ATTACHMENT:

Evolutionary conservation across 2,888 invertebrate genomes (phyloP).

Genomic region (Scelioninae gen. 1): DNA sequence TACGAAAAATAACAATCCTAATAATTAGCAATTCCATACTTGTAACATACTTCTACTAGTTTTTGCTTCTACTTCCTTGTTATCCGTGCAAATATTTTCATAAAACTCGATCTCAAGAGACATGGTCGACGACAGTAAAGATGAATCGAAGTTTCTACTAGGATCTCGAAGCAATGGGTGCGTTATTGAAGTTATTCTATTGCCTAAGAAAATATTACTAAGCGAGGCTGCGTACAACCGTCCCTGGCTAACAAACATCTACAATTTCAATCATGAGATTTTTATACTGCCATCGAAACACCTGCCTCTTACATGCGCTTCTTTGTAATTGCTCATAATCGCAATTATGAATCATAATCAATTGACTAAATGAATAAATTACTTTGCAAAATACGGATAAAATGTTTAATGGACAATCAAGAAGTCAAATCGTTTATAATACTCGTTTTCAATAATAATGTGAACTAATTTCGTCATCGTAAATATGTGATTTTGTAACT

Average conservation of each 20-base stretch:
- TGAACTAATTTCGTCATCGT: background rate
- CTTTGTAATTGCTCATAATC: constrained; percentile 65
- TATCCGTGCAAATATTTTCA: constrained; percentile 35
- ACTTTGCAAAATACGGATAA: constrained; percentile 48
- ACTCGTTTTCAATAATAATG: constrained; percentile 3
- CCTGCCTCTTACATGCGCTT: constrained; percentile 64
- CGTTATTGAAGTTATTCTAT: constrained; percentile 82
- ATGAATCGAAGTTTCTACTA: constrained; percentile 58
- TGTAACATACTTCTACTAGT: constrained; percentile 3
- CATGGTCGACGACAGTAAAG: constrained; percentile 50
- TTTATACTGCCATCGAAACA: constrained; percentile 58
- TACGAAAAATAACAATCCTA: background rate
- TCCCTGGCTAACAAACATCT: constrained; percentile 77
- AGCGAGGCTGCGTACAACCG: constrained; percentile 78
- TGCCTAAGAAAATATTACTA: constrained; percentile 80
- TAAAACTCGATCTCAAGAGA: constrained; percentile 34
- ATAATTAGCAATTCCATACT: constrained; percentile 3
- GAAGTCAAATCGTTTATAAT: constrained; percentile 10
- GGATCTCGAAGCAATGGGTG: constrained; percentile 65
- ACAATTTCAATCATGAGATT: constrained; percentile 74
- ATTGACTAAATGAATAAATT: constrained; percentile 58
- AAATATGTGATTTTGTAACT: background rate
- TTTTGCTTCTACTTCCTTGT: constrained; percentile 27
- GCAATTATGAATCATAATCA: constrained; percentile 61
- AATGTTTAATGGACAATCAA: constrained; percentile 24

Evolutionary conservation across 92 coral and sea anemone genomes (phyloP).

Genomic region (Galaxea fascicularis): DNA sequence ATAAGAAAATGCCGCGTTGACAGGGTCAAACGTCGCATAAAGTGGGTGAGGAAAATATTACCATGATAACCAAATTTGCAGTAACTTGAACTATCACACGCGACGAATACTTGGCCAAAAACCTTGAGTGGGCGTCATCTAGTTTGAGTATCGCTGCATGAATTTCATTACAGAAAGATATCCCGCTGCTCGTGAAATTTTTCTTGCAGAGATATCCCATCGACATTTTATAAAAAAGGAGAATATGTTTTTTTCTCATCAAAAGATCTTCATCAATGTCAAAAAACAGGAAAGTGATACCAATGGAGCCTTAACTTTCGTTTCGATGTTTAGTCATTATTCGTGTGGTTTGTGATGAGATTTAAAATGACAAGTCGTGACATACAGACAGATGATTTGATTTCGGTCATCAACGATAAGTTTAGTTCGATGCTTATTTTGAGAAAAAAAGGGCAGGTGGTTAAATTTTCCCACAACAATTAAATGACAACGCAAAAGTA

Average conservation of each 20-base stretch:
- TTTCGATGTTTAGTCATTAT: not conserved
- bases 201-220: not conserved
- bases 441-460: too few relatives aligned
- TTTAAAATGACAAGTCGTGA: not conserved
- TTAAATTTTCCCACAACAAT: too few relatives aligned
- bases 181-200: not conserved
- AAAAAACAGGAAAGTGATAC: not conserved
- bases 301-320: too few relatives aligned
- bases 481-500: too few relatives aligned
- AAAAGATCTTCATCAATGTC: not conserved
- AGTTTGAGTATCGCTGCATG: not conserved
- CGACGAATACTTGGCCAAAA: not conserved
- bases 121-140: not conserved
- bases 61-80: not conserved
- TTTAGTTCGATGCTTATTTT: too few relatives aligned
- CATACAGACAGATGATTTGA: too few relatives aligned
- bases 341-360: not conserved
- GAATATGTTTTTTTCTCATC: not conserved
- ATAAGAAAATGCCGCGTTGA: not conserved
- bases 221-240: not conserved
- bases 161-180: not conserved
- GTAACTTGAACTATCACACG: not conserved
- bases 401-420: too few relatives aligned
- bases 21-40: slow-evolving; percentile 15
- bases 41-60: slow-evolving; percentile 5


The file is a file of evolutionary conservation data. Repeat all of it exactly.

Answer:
Evolutionary conservation across 2,888 invertebrate genomes (phyloP).

Genomic region (Scelioninae gen. 1): DNA sequence TACGAAAAATAACAATCCTAATAATTAGCAATTCCATACTTGTAACATACTTCTACTAGTTTTTGCTTCTACTTCCTTGTTATCCGTGCAAATATTTTCATAAAACTCGATCTCAAGAGACATGGTCGACGACAGTAAAGATGAATCGAAGTTTCTACTAGGATCTCGAAGCAATGGGTGCGTTATTGAAGTTATTCTATTGCCTAAGAAAATATTACTAAGCGAGGCTGCGTACAACCGTCCCTGGCTAACAAACATCTACAATTTCAATCATGAGATTTTTATACTGCCATCGAAACACCTGCCTCTTACATGCGCTTCTTTGTAATTGCTCATAATCGCAATTATGAATCATAATCAATTGACTAAATGAATAAATTACTTTGCAAAATACGGATAAAATGTTTAATGGACAATCAAGAAGTCAAATCGTTTATAATACTCGTTTTCAATAATAATGTGAACTAATTTCGTCATCGTAAATATGTGATTTTGTAACT

Average conservation of each 20-base stretch:
- TGAACTAATTTCGTCATCGT: background rate
- CTTTGTAATTGCTCATAATC: constrained; percentile 65
- TATCCGTGCAAATATTTTCA: constrained; percentile 35
- ACTTTGCAAAATACGGATAA: constrained; percentile 48
- ACTCGTTTTCAATAATAATG: constrained; percentile 3
- CCTGCCTCTTACATGCGCTT: constrained; percentile 64
- CGTTATTGAAGTTATTCTAT: constrained; percentile 82
- ATGAATCGAAGTTTCTACTA: constrained; percentile 58
- TGTAACATACTTCTACTAGT: constrained; percentile 3
- CATGGTCGACGACAGTAAAG: constrained; percentile 50
- TTTATACTGCCATCGAAACA: constrained; percentile 58
- TACGAAAAATAACAATCCTA: background rate
- TCCCTGGCTAACAAACATCT: constrained; percentile 77
- AGCGAGGCTGCGTACAACCG: constrained; percentile 78
- TGCCTAAGAAAATATTACTA: constrained; percentile 80
- TAAAACTCGATCTCAAGAGA: constrained; percentile 34
- ATAATTAGCAATTCCATACT: constrained; percentile 3
- GAAGTCAAATCGTTTATAAT: constrained; percentile 10
- GGATCTCGAAGCAATGGGTG: constrained; percentile 65
- ACAATTTCAATCATGAGATT: constrained; percentile 74
- ATTGACTAAATGAATAAATT: constrained; percentile 58
- AAATATGTGATTTTGTAACT: background rate
- TTTTGCTTCTACTTCCTTGT: constrained; percentile 27
- GCAATTATGAATCATAATCA: constrained; percentile 61
- AATGTTTAATGGACAATCAA: constrained; percentile 24

Evolutionary conservation across 92 coral and sea anemone genomes (phyloP).

Genomic region (Galaxea fascicularis): DNA sequence ATAAGAAAATGCCGCGTTGACAGGGTCAAACGTCGCATAAAGTGGGTGAGGAAAATATTACCATGATAACCAAATTTGCAGTAACTTGAACTATCACACGCGACGAATACTTGGCCAAAAACCTTGAGTGGGCGTCATCTAGTTTGAGTATCGCTGCATGAATTTCATTACAGAAAGATATCCCGCTGCTCGTGAAATTTTTCTTGCAGAGATATCCCATCGACATTTTATAAAAAAGGAGAATATGTTTTTTTCTCATCAAAAGATCTTCATCAATGTCAAAAAACAGGAAAGTGATACCAATGGAGCCTTAACTTTCGTTTCGATGTTTAGTCATTATTCGTGTGGTTTGTGATGAGATTTAAAATGACAAGTCGTGACATACAGACAGATGATTTGATTTCGGTCATCAACGATAAGTTTAGTTCGATGCTTATTTTGAGAAAAAAAGGGCAGGTGGTTAAATTTTCCCACAACAATTAAATGACAACGCAAAAGTA

Average conservation of each 20-base stretch:
- TTTCGATGTTTAGTCATTAT: not conserved
- bases 201-220: not conserved
- bases 441-460: too few relatives aligned
- TTTAAAATGACAAGTCGTGA: not conserved
- TTAAATTTTCCCACAACAAT: too few relatives aligned
- bases 181-200: not conserved
- AAAAAACAGGAAAGTGATAC: not conserved
- bases 301-320: too few relatives aligned
- bases 481-500: too few relatives aligned
- AAAAGATCTTCATCAATGTC: not conserved
- AGTTTGAGTATCGCTGCATG: not conserved
- CGACGAATACTTGGCCAAAA: not conserved
- bases 121-140: not conserved
- bases 61-80: not conserved
- TTTAGTTCGATGCTTATTTT: too few relatives aligned
- CATACAGACAGATGATTTGA: too few relatives aligned
- bases 341-360: not conserved
- GAATATGTTTTTTTCTCATC: not conserved
- ATAAGAAAATGCCGCGTTGA: not conserved
- bases 221-240: not conserved
- bases 161-180: not conserved
- GTAACTTGAACTATCACACG: not conserved
- bases 401-420: too few relatives aligned
- bases 21-40: slow-evolving; percentile 15
- bases 41-60: slow-evolving; percentile 5